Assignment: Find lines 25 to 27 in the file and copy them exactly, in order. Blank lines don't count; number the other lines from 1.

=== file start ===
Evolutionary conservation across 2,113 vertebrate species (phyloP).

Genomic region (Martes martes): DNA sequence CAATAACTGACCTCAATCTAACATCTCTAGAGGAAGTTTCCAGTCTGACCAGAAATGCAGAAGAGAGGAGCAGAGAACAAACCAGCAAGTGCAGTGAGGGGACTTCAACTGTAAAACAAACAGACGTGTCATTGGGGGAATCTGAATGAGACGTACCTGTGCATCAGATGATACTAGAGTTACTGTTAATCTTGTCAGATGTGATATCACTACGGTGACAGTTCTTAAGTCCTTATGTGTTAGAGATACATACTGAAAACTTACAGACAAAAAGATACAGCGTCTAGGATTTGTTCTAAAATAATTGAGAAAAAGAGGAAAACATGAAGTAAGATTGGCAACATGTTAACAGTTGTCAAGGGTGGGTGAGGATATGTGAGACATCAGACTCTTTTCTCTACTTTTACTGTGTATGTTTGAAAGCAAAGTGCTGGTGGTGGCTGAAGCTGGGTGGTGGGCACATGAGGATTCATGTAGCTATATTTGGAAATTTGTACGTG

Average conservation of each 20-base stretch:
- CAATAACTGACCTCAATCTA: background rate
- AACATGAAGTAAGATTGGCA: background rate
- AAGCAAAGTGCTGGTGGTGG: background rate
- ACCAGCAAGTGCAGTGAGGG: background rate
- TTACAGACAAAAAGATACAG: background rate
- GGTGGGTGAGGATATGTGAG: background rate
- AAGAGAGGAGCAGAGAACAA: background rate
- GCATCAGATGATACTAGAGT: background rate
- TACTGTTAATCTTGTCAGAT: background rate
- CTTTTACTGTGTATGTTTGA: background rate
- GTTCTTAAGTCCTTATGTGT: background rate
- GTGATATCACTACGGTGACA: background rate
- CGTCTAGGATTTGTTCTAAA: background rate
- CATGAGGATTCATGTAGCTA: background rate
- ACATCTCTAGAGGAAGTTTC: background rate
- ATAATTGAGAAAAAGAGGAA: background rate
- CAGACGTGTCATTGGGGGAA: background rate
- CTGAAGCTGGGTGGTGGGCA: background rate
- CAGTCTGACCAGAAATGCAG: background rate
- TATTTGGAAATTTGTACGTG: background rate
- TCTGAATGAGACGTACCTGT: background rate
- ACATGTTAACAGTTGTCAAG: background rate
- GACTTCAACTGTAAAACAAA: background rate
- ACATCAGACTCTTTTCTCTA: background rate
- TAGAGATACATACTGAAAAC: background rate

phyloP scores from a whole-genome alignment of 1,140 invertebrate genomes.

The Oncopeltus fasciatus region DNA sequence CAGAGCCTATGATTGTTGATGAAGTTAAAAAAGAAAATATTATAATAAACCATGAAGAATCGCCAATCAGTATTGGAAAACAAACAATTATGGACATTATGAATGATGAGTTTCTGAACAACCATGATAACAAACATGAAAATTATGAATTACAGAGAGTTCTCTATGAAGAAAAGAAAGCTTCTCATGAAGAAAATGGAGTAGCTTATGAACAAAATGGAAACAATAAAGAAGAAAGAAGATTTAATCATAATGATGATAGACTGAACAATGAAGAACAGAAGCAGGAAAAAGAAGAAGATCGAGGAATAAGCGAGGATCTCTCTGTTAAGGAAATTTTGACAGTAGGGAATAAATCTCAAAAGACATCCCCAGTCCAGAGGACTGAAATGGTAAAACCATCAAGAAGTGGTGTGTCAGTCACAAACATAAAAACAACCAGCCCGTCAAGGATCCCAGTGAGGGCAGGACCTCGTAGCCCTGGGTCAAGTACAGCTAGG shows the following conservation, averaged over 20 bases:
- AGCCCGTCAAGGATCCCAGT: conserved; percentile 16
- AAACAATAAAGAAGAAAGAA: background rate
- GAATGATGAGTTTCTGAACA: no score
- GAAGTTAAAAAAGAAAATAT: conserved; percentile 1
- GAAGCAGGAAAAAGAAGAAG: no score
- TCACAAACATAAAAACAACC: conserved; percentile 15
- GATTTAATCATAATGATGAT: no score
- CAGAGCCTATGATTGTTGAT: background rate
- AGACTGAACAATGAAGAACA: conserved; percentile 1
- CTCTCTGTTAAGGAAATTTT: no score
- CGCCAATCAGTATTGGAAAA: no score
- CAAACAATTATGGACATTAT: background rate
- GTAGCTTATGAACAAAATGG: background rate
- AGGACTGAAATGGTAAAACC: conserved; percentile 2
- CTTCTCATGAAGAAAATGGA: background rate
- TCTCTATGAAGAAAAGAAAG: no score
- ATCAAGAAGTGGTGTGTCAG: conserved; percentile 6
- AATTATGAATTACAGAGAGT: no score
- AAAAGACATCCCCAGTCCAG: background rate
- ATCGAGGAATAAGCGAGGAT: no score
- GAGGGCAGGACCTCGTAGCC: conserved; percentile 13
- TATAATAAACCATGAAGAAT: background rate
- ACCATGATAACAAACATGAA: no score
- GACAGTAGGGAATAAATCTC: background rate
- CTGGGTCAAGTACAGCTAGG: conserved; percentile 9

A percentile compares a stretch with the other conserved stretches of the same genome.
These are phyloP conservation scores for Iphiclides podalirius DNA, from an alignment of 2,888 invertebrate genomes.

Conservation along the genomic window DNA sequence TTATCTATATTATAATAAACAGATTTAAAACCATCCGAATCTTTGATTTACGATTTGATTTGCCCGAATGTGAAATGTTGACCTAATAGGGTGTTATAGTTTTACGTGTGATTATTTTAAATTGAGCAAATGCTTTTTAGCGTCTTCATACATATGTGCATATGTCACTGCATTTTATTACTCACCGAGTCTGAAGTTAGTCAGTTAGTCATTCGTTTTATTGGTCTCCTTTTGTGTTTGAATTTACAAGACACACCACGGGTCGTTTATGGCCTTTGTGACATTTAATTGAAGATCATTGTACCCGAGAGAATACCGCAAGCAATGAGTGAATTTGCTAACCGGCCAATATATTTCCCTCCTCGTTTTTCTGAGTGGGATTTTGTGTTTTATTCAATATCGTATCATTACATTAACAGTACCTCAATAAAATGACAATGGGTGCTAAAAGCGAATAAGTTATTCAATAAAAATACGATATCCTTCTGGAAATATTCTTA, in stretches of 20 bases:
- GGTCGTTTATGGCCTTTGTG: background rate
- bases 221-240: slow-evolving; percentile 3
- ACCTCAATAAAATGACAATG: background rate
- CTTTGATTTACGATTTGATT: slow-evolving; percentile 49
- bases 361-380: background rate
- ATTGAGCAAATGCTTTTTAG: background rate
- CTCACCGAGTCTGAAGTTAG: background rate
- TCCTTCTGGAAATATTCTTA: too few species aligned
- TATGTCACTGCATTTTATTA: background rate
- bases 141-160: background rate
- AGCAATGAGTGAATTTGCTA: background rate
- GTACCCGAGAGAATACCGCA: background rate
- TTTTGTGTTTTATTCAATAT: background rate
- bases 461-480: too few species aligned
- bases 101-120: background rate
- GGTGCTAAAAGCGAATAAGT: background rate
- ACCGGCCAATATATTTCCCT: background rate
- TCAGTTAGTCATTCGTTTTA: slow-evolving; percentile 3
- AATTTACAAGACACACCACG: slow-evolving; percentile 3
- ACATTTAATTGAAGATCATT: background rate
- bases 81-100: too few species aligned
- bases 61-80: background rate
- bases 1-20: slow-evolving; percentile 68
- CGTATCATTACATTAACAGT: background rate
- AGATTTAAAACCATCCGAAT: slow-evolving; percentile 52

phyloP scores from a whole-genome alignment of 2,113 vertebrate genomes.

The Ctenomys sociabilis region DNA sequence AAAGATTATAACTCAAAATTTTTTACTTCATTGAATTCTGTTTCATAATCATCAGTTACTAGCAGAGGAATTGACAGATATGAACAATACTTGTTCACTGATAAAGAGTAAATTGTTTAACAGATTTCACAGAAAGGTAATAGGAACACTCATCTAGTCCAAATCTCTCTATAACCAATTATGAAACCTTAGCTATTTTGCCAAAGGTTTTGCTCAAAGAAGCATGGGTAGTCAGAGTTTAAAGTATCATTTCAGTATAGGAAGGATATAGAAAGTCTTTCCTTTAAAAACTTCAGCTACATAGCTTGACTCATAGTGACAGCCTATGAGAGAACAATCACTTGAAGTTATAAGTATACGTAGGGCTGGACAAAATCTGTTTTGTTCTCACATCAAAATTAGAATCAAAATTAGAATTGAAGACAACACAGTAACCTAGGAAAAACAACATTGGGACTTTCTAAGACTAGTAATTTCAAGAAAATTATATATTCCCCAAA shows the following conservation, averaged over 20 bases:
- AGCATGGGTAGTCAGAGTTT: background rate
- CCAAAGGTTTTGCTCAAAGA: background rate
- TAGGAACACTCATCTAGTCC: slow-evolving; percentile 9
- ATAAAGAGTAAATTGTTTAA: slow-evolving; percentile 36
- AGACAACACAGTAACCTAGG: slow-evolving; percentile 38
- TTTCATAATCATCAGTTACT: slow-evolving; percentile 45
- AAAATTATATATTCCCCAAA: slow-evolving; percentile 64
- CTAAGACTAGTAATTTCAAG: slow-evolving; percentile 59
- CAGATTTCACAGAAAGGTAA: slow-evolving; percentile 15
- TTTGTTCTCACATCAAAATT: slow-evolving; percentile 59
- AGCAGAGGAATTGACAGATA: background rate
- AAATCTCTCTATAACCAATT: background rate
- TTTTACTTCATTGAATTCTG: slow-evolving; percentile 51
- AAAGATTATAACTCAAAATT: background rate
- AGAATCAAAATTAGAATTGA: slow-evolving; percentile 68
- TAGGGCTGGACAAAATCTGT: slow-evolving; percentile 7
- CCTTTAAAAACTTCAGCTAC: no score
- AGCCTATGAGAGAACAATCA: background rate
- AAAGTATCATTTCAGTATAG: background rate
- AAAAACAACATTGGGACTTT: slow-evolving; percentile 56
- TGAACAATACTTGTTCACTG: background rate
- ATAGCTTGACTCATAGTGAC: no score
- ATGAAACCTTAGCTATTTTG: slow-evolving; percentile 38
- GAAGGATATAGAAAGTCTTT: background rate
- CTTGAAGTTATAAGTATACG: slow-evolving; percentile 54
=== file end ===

- ACATGTTAACAGTTGTCAAG: background rate
- GACTTCAACTGTAAAACAAA: background rate
- ACATCAGACTCTTTTCTCTA: background rate